Updated: 2015-03-11 08:13
By Ding Wanjing and Zhang Xiaomin(China Daily)
A man pushes a model boat (sea lamp)into the sea. [Photo by Ding Wangjing/China Daily]
A centuries-old veneration of a sea goddess has evolved from worship to folk entertainment, as fishing communities launch a glowing tribute to their patron and protector. Ding Wanjing and Zhang Xiaomin report in Dalian.
In the rays of the setting sun on March 3, two days before the Lantern Festival, 55-year-old Lyu Yongle and his son went to pray at the beach near their house.
They lit candles on two simple model boats, and pushed them into the water.
Carrying their best wishes for good fortune, the models－generally called "sea lamps"－sailed toward the expanse of the Yellow Sea.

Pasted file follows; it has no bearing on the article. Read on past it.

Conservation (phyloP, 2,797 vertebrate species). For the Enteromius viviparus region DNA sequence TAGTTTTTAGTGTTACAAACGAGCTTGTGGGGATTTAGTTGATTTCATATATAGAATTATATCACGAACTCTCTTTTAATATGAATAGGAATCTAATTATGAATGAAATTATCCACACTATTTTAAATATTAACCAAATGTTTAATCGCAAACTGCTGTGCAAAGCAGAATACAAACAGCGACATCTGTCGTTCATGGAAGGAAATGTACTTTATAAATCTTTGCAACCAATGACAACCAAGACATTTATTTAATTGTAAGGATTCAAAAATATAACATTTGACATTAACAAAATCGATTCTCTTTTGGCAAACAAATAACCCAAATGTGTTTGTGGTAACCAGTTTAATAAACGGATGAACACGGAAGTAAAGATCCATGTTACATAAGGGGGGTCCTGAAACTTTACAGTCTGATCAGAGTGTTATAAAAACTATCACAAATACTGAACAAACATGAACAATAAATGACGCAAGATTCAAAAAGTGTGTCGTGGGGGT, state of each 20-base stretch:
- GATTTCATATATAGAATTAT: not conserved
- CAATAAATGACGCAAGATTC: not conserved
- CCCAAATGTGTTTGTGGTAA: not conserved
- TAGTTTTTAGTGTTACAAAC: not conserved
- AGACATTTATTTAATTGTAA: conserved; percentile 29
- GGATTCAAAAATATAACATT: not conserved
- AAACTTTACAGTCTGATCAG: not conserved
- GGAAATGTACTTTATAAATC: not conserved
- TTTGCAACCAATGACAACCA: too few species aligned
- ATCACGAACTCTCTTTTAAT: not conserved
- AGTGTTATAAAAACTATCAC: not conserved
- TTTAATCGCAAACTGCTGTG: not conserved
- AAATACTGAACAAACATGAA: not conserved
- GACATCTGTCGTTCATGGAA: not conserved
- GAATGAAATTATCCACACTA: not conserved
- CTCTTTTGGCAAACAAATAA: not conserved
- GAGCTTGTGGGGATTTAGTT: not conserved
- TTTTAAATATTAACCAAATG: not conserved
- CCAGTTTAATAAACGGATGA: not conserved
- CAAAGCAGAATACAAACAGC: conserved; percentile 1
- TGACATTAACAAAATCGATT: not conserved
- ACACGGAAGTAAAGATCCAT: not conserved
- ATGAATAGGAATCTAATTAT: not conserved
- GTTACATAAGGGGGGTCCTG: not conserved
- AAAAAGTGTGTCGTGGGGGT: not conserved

Other residents of Wangjia Island came on their own, in pairs and by the dozen to the beach at Zhuanghe in Dalian, Northeast China's Liaoning province.
Like Lyu, they were launching sea lamps and praying to Haishen Niangniang, a goddess of the sea. According to legend, the 13th day of the Chinese New Year is the sea deity's birthday. People burned incense and "ghost money". They kowtowed and set off firecrackers.
Soon, all kinds of sea lamps glittered like stars on the sea, while colorful fireworks lit up the night sky.
On that day, it is the custom for seafaring fishermen to visit the temple of the goddess in the morning. In the evening, they send sea lamps and pray for peace and wealth.
On Wangjia Island, this day is even more important than the Spring Festival. Many people who moved from the island return to take part in the ceremonies.
"My sister now lives in downtown Dalian. Since she could not come back, she asked me to make a sea lamp for her family. Just now, I sent it out to the sea together with mine," says Lyu.